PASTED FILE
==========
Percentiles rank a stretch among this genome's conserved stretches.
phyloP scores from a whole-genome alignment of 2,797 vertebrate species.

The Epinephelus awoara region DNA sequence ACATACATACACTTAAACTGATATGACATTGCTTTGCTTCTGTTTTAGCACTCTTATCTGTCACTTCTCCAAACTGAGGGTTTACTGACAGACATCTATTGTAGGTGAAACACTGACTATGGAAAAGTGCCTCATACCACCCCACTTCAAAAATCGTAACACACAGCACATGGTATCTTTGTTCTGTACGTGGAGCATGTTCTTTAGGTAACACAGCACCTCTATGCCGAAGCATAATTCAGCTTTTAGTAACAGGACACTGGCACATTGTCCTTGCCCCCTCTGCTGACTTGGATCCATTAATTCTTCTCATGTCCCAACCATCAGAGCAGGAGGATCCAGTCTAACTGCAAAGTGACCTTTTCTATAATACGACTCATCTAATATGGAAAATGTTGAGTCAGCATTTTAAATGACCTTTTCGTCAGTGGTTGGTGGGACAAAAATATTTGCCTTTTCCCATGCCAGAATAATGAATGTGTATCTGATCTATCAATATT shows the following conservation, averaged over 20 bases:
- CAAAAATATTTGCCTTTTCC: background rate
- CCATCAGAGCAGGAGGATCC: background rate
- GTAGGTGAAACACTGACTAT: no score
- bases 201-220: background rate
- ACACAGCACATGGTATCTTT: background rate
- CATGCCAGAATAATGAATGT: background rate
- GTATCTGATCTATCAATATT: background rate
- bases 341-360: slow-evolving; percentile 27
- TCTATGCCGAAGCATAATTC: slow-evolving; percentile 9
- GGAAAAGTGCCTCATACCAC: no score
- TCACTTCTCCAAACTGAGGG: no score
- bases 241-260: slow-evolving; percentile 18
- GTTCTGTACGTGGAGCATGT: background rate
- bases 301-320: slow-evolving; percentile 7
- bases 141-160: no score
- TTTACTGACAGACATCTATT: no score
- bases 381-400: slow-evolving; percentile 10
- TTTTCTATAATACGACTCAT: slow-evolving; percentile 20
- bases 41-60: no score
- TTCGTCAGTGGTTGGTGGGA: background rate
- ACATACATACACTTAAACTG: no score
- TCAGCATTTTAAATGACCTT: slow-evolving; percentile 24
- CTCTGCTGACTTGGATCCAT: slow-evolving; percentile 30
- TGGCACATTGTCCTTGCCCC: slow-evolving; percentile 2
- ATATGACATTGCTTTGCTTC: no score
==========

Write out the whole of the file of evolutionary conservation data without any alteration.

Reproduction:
Percentiles rank a stretch among this genome's conserved stretches.
phyloP scores from a whole-genome alignment of 2,797 vertebrate species.

The Epinephelus awoara region DNA sequence ACATACATACACTTAAACTGATATGACATTGCTTTGCTTCTGTTTTAGCACTCTTATCTGTCACTTCTCCAAACTGAGGGTTTACTGACAGACATCTATTGTAGGTGAAACACTGACTATGGAAAAGTGCCTCATACCACCCCACTTCAAAAATCGTAACACACAGCACATGGTATCTTTGTTCTGTACGTGGAGCATGTTCTTTAGGTAACACAGCACCTCTATGCCGAAGCATAATTCAGCTTTTAGTAACAGGACACTGGCACATTGTCCTTGCCCCCTCTGCTGACTTGGATCCATTAATTCTTCTCATGTCCCAACCATCAGAGCAGGAGGATCCAGTCTAACTGCAAAGTGACCTTTTCTATAATACGACTCATCTAATATGGAAAATGTTGAGTCAGCATTTTAAATGACCTTTTCGTCAGTGGTTGGTGGGACAAAAATATTTGCCTTTTCCCATGCCAGAATAATGAATGTGTATCTGATCTATCAATATT shows the following conservation, averaged over 20 bases:
- CAAAAATATTTGCCTTTTCC: background rate
- CCATCAGAGCAGGAGGATCC: background rate
- GTAGGTGAAACACTGACTAT: no score
- bases 201-220: background rate
- ACACAGCACATGGTATCTTT: background rate
- CATGCCAGAATAATGAATGT: background rate
- GTATCTGATCTATCAATATT: background rate
- bases 341-360: slow-evolving; percentile 27
- TCTATGCCGAAGCATAATTC: slow-evolving; percentile 9
- GGAAAAGTGCCTCATACCAC: no score
- TCACTTCTCCAAACTGAGGG: no score
- bases 241-260: slow-evolving; percentile 18
- GTTCTGTACGTGGAGCATGT: background rate
- bases 301-320: slow-evolving; percentile 7
- bases 141-160: no score
- TTTACTGACAGACATCTATT: no score
- bases 381-400: slow-evolving; percentile 10
- TTTTCTATAATACGACTCAT: slow-evolving; percentile 20
- bases 41-60: no score
- TTCGTCAGTGGTTGGTGGGA: background rate
- ACATACATACACTTAAACTG: no score
- TCAGCATTTTAAATGACCTT: slow-evolving; percentile 24
- CTCTGCTGACTTGGATCCAT: slow-evolving; percentile 30
- TGGCACATTGTCCTTGCCCC: slow-evolving; percentile 2
- ATATGACATTGCTTTGCTTC: no score